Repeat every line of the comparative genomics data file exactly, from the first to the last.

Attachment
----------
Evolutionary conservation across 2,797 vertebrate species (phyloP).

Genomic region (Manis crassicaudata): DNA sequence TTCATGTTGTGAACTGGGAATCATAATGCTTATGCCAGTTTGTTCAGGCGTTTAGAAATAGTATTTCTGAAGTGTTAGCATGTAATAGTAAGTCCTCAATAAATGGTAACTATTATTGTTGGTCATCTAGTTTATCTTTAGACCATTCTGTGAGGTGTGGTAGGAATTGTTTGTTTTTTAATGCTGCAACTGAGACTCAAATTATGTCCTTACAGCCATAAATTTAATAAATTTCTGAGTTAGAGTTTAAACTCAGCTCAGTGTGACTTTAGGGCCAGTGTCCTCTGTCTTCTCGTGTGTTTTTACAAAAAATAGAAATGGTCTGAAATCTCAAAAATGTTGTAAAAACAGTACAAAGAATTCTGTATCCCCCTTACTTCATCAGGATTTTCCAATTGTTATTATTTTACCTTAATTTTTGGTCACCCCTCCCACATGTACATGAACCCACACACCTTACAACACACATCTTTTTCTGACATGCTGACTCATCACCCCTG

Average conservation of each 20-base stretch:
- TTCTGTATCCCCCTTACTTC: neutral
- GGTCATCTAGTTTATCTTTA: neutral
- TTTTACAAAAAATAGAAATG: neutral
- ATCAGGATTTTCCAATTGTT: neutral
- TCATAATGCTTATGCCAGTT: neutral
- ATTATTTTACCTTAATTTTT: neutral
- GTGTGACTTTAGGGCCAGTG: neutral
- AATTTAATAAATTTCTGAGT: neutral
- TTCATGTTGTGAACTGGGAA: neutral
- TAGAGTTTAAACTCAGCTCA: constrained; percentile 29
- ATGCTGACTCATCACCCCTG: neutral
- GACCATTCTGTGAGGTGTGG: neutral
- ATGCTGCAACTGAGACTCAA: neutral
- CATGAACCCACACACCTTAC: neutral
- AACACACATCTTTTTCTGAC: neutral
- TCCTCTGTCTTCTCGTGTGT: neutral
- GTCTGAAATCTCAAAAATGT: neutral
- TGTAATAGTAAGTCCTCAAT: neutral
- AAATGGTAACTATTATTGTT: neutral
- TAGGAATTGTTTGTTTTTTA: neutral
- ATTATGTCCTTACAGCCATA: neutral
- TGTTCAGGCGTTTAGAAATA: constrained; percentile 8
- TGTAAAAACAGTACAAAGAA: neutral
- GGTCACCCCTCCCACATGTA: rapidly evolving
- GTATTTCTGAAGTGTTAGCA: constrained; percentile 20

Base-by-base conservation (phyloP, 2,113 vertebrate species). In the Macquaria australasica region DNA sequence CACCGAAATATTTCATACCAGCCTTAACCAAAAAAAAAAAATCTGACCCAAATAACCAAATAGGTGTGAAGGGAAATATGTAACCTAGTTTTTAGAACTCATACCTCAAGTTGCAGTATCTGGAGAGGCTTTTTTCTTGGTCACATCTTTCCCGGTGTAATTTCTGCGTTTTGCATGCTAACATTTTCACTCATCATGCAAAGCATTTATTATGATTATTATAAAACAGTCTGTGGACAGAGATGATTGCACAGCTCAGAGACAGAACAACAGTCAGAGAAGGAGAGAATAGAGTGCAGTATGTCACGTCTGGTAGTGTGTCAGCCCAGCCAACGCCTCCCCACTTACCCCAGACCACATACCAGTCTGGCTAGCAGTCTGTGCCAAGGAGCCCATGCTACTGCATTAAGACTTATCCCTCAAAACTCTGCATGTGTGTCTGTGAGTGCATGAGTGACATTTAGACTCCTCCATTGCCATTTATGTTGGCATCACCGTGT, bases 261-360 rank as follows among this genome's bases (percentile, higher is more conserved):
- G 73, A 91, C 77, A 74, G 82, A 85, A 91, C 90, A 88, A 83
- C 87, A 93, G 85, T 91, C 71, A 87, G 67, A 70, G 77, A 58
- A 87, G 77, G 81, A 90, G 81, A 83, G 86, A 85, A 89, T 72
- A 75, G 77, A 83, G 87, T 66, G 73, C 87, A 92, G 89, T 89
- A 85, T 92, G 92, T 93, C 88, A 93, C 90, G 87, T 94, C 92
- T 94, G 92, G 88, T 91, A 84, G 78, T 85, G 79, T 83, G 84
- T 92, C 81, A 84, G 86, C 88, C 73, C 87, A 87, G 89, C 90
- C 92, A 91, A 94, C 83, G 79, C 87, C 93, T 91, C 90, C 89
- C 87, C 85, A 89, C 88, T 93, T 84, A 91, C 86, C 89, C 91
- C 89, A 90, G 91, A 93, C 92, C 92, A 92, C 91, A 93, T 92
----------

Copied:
Evolutionary conservation across 2,797 vertebrate species (phyloP).

Genomic region (Manis crassicaudata): DNA sequence TTCATGTTGTGAACTGGGAATCATAATGCTTATGCCAGTTTGTTCAGGCGTTTAGAAATAGTATTTCTGAAGTGTTAGCATGTAATAGTAAGTCCTCAATAAATGGTAACTATTATTGTTGGTCATCTAGTTTATCTTTAGACCATTCTGTGAGGTGTGGTAGGAATTGTTTGTTTTTTAATGCTGCAACTGAGACTCAAATTATGTCCTTACAGCCATAAATTTAATAAATTTCTGAGTTAGAGTTTAAACTCAGCTCAGTGTGACTTTAGGGCCAGTGTCCTCTGTCTTCTCGTGTGTTTTTACAAAAAATAGAAATGGTCTGAAATCTCAAAAATGTTGTAAAAACAGTACAAAGAATTCTGTATCCCCCTTACTTCATCAGGATTTTCCAATTGTTATTATTTTACCTTAATTTTTGGTCACCCCTCCCACATGTACATGAACCCACACACCTTACAACACACATCTTTTTCTGACATGCTGACTCATCACCCCTG

Average conservation of each 20-base stretch:
- TTCTGTATCCCCCTTACTTC: neutral
- GGTCATCTAGTTTATCTTTA: neutral
- TTTTACAAAAAATAGAAATG: neutral
- ATCAGGATTTTCCAATTGTT: neutral
- TCATAATGCTTATGCCAGTT: neutral
- ATTATTTTACCTTAATTTTT: neutral
- GTGTGACTTTAGGGCCAGTG: neutral
- AATTTAATAAATTTCTGAGT: neutral
- TTCATGTTGTGAACTGGGAA: neutral
- TAGAGTTTAAACTCAGCTCA: constrained; percentile 29
- ATGCTGACTCATCACCCCTG: neutral
- GACCATTCTGTGAGGTGTGG: neutral
- ATGCTGCAACTGAGACTCAA: neutral
- CATGAACCCACACACCTTAC: neutral
- AACACACATCTTTTTCTGAC: neutral
- TCCTCTGTCTTCTCGTGTGT: neutral
- GTCTGAAATCTCAAAAATGT: neutral
- TGTAATAGTAAGTCCTCAAT: neutral
- AAATGGTAACTATTATTGTT: neutral
- TAGGAATTGTTTGTTTTTTA: neutral
- ATTATGTCCTTACAGCCATA: neutral
- TGTTCAGGCGTTTAGAAATA: constrained; percentile 8
- TGTAAAAACAGTACAAAGAA: neutral
- GGTCACCCCTCCCACATGTA: rapidly evolving
- GTATTTCTGAAGTGTTAGCA: constrained; percentile 20

Base-by-base conservation (phyloP, 2,113 vertebrate species). In the Macquaria australasica region DNA sequence CACCGAAATATTTCATACCAGCCTTAACCAAAAAAAAAAAATCTGACCCAAATAACCAAATAGGTGTGAAGGGAAATATGTAACCTAGTTTTTAGAACTCATACCTCAAGTTGCAGTATCTGGAGAGGCTTTTTTCTTGGTCACATCTTTCCCGGTGTAATTTCTGCGTTTTGCATGCTAACATTTTCACTCATCATGCAAAGCATTTATTATGATTATTATAAAACAGTCTGTGGACAGAGATGATTGCACAGCTCAGAGACAGAACAACAGTCAGAGAAGGAGAGAATAGAGTGCAGTATGTCACGTCTGGTAGTGTGTCAGCCCAGCCAACGCCTCCCCACTTACCCCAGACCACATACCAGTCTGGCTAGCAGTCTGTGCCAAGGAGCCCATGCTACTGCATTAAGACTTATCCCTCAAAACTCTGCATGTGTGTCTGTGAGTGCATGAGTGACATTTAGACTCCTCCATTGCCATTTATGTTGGCATCACCGTGT, bases 261-360 rank as follows among this genome's bases (percentile, higher is more conserved):
- G 73, A 91, C 77, A 74, G 82, A 85, A 91, C 90, A 88, A 83
- C 87, A 93, G 85, T 91, C 71, A 87, G 67, A 70, G 77, A 58
- A 87, G 77, G 81, A 90, G 81, A 83, G 86, A 85, A 89, T 72
- A 75, G 77, A 83, G 87, T 66, G 73, C 87, A 92, G 89, T 89
- A 85, T 92, G 92, T 93, C 88, A 93, C 90, G 87, T 94, C 92
- T 94, G 92, G 88, T 91, A 84, G 78, T 85, G 79, T 83, G 84
- T 92, C 81, A 84, G 86, C 88, C 73, C 87, A 87, G 89, C 90
- C 92, A 91, A 94, C 83, G 79, C 87, C 93, T 91, C 90, C 89
- C 87, C 85, A 89, C 88, T 93, T 84, A 91, C 86, C 89, C 91
- C 89, A 90, G 91, A 93, C 92, C 92, A 92, C 91, A 93, T 92